‘I entered the passport control area and about ten metres in you are greeted by a sign directing you to the correct entry zone, but before you enter the zone you are still mixing in the hallways as you disembark the planes.

‘Then once through passport control you have a red lane that looks very strict but when you enter the baggage collection area you are all mixing.

‘It’s a complete mess and I feel sorry for all the airport staff.

‘None of the Indian flight passengers were social distancing, although they were wearing British Airways-issued face screens.

‘Once I had my bags I entered customs and explained to an officer that I was disappointed that I was mixing with people from a red list country and I felt it was a complete mess, he said it was not his problem.’

Passengers walk with their bags at the Terminal 5 departures area at Heathrow Airport in London, Britain, May 17, 2021. REUTERS/John Sibley

The complaints come as Heathrow prepares to open up a new terminal dedicated specifically for red list passengers, who have to quarantine for 10 days in a managed hotel.

Speaking to last week, a spokesperson said: ‘Red list routes will likely be a feature of UK travel for the foreseeable future as countries vaccinate their populations at different rates.

‘We’re adapting Heathrow to this longer-term reality by initially opening a dedicated arrivals facility in Terminal 3 from June 1 for red list passengers arriving on direct flights.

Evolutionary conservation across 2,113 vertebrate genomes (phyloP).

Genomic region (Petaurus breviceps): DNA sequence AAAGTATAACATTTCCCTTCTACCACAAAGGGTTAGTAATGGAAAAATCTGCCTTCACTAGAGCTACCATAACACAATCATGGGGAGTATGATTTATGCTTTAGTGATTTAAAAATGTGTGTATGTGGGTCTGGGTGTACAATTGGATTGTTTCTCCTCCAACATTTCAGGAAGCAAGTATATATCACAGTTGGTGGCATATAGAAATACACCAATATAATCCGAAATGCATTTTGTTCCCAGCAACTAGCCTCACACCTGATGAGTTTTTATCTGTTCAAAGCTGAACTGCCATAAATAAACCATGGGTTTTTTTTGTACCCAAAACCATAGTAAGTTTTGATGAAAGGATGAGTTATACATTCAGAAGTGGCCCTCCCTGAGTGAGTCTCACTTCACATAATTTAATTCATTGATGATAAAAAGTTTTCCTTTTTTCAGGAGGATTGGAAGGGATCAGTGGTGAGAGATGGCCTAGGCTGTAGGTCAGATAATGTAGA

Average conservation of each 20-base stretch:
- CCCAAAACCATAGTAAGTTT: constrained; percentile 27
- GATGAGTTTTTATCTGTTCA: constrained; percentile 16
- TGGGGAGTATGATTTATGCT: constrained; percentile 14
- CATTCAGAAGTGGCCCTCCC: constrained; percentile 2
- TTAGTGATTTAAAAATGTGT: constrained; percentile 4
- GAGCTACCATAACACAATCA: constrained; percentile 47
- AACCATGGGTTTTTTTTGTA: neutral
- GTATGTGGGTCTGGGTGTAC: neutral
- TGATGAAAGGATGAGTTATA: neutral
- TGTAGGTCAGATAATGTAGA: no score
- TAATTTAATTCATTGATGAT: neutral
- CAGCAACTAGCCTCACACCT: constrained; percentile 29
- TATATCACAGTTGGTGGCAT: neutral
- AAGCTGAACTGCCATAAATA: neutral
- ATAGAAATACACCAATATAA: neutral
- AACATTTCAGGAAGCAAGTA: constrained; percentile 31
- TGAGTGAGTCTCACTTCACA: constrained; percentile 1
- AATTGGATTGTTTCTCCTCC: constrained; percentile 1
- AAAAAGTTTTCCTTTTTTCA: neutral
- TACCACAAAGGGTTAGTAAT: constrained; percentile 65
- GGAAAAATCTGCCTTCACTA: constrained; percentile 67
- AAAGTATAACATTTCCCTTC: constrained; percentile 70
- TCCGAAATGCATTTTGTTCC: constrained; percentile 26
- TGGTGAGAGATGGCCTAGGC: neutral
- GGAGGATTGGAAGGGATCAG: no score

‘We will move this facility to Terminal 4 as soon as operationally possible.

‘While opening this facility will be logistically very challenging, our hope is that it will enable Border Force to carry out its duties more efficiently as passenger volumes increase in line with the green list. Until then, the current red list system will remain in place.

‘This system has been designed by the Government and has several layers of protection to keep passengers and colleagues safe – including mandatory negative COVID tests for all international arrivals, mandatory use of face coverings, social distancing, segregation and enhanced cleaning regimes and ventilation in immigration halls.’

France and Germany have tightened entry requirements in a move to prevent the spread of the Indian Covid variant.

Those crossing the English Channel who are not EU citizens must now have essential reasons for travelling, present a negative Covid test before leaving, take a PCR check within 48 hours of arrival and self-isolate for seven days.

In the UK, the Border Force law enforcement command carries out passport control checks at all airports on behalf of the Home Office.

A Government spokesperson said: ‘Protecting public health is our priority and as we reopen international travel safely we will maintain 100% health checks at the border to protect the wider public and our vaccine rollout.

‘While we do this, wait times are likely to be longer and we will do all we can to smooth the process, including the roll-out of our e-Gate upgrade programme during the summer and deploying additional Border Force officers.

Arrangements for queues and the management of returning passengers are the responsibility of the relevant airport, but we expect this to be done in a COVID-secure way.’


(Picture: File image/Reuters/John Sibley)